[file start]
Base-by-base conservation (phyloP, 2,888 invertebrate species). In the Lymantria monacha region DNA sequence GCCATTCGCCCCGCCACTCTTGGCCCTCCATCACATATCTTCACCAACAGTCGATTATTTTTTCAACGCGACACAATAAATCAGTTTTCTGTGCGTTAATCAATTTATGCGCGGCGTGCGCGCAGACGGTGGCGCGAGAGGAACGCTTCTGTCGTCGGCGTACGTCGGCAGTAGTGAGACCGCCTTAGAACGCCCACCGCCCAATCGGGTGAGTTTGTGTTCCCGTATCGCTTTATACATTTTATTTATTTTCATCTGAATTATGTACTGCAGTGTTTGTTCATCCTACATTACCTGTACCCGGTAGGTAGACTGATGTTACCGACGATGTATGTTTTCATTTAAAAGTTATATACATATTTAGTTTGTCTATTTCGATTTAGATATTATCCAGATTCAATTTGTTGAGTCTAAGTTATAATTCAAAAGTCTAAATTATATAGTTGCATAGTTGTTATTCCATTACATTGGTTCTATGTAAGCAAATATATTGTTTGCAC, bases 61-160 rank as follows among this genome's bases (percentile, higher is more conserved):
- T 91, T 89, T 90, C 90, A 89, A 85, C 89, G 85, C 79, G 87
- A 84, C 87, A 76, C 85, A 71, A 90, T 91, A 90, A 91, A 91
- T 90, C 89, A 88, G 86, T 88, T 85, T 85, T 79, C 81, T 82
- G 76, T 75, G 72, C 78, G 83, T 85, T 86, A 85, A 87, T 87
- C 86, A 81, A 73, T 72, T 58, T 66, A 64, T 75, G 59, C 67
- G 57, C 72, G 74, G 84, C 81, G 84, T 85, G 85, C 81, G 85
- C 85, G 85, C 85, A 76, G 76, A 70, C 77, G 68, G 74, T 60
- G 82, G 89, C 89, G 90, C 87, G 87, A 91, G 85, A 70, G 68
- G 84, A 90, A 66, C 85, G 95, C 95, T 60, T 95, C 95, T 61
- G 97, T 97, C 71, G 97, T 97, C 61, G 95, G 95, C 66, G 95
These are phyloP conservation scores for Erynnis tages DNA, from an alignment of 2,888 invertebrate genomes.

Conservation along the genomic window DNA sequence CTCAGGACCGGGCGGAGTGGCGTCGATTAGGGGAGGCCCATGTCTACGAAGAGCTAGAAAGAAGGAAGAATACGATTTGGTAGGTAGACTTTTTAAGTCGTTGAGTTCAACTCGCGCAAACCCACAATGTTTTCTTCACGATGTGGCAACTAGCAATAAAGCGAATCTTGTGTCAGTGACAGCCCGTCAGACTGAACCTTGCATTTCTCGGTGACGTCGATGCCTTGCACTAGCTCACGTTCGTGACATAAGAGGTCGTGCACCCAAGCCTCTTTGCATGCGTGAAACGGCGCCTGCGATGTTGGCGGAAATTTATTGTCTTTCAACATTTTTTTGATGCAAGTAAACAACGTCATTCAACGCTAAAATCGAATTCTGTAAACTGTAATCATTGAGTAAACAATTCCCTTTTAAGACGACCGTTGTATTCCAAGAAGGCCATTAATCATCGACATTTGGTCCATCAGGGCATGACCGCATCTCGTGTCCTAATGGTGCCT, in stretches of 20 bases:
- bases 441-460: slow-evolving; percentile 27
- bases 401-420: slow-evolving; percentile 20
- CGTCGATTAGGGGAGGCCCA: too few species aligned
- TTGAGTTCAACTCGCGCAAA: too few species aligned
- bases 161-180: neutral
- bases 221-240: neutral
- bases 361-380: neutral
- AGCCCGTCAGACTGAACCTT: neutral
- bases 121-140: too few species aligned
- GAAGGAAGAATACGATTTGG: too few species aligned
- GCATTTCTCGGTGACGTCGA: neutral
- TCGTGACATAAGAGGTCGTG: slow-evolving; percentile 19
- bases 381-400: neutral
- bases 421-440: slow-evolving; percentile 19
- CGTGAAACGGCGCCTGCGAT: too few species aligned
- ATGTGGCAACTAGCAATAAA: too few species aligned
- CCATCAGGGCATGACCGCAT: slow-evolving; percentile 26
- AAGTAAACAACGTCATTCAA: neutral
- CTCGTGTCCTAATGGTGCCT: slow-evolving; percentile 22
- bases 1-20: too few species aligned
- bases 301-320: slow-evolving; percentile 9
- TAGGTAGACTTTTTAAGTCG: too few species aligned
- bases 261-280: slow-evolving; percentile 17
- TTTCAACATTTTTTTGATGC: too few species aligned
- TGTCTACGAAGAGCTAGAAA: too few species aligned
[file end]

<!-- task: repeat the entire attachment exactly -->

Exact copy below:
Base-by-base conservation (phyloP, 2,888 invertebrate species). In the Lymantria monacha region DNA sequence GCCATTCGCCCCGCCACTCTTGGCCCTCCATCACATATCTTCACCAACAGTCGATTATTTTTTCAACGCGACACAATAAATCAGTTTTCTGTGCGTTAATCAATTTATGCGCGGCGTGCGCGCAGACGGTGGCGCGAGAGGAACGCTTCTGTCGTCGGCGTACGTCGGCAGTAGTGAGACCGCCTTAGAACGCCCACCGCCCAATCGGGTGAGTTTGTGTTCCCGTATCGCTTTATACATTTTATTTATTTTCATCTGAATTATGTACTGCAGTGTTTGTTCATCCTACATTACCTGTACCCGGTAGGTAGACTGATGTTACCGACGATGTATGTTTTCATTTAAAAGTTATATACATATTTAGTTTGTCTATTTCGATTTAGATATTATCCAGATTCAATTTGTTGAGTCTAAGTTATAATTCAAAAGTCTAAATTATATAGTTGCATAGTTGTTATTCCATTACATTGGTTCTATGTAAGCAAATATATTGTTTGCAC, bases 61-160 rank as follows among this genome's bases (percentile, higher is more conserved):
- T 91, T 89, T 90, C 90, A 89, A 85, C 89, G 85, C 79, G 87
- A 84, C 87, A 76, C 85, A 71, A 90, T 91, A 90, A 91, A 91
- T 90, C 89, A 88, G 86, T 88, T 85, T 85, T 79, C 81, T 82
- G 76, T 75, G 72, C 78, G 83, T 85, T 86, A 85, A 87, T 87
- C 86, A 81, A 73, T 72, T 58, T 66, A 64, T 75, G 59, C 67
- G 57, C 72, G 74, G 84, C 81, G 84, T 85, G 85, C 81, G 85
- C 85, G 85, C 85, A 76, G 76, A 70, C 77, G 68, G 74, T 60
- G 82, G 89, C 89, G 90, C 87, G 87, A 91, G 85, A 70, G 68
- G 84, A 90, A 66, C 85, G 95, C 95, T 60, T 95, C 95, T 61
- G 97, T 97, C 71, G 97, T 97, C 61, G 95, G 95, C 66, G 95
These are phyloP conservation scores for Erynnis tages DNA, from an alignment of 2,888 invertebrate genomes.

Conservation along the genomic window DNA sequence CTCAGGACCGGGCGGAGTGGCGTCGATTAGGGGAGGCCCATGTCTACGAAGAGCTAGAAAGAAGGAAGAATACGATTTGGTAGGTAGACTTTTTAAGTCGTTGAGTTCAACTCGCGCAAACCCACAATGTTTTCTTCACGATGTGGCAACTAGCAATAAAGCGAATCTTGTGTCAGTGACAGCCCGTCAGACTGAACCTTGCATTTCTCGGTGACGTCGATGCCTTGCACTAGCTCACGTTCGTGACATAAGAGGTCGTGCACCCAAGCCTCTTTGCATGCGTGAAACGGCGCCTGCGATGTTGGCGGAAATTTATTGTCTTTCAACATTTTTTTGATGCAAGTAAACAACGTCATTCAACGCTAAAATCGAATTCTGTAAACTGTAATCATTGAGTAAACAATTCCCTTTTAAGACGACCGTTGTATTCCAAGAAGGCCATTAATCATCGACATTTGGTCCATCAGGGCATGACCGCATCTCGTGTCCTAATGGTGCCT, in stretches of 20 bases:
- bases 441-460: slow-evolving; percentile 27
- bases 401-420: slow-evolving; percentile 20
- CGTCGATTAGGGGAGGCCCA: too few species aligned
- TTGAGTTCAACTCGCGCAAA: too few species aligned
- bases 161-180: neutral
- bases 221-240: neutral
- bases 361-380: neutral
- AGCCCGTCAGACTGAACCTT: neutral
- bases 121-140: too few species aligned
- GAAGGAAGAATACGATTTGG: too few species aligned
- GCATTTCTCGGTGACGTCGA: neutral
- TCGTGACATAAGAGGTCGTG: slow-evolving; percentile 19
- bases 381-400: neutral
- bases 421-440: slow-evolving; percentile 19
- CGTGAAACGGCGCCTGCGAT: too few species aligned
- ATGTGGCAACTAGCAATAAA: too few species aligned
- CCATCAGGGCATGACCGCAT: slow-evolving; percentile 26
- AAGTAAACAACGTCATTCAA: neutral
- CTCGTGTCCTAATGGTGCCT: slow-evolving; percentile 22
- bases 1-20: too few species aligned
- bases 301-320: slow-evolving; percentile 9
- TAGGTAGACTTTTTAAGTCG: too few species aligned
- bases 261-280: slow-evolving; percentile 17
- TTTCAACATTTTTTTGATGC: too few species aligned
- TGTCTACGAAGAGCTAGAAA: too few species aligned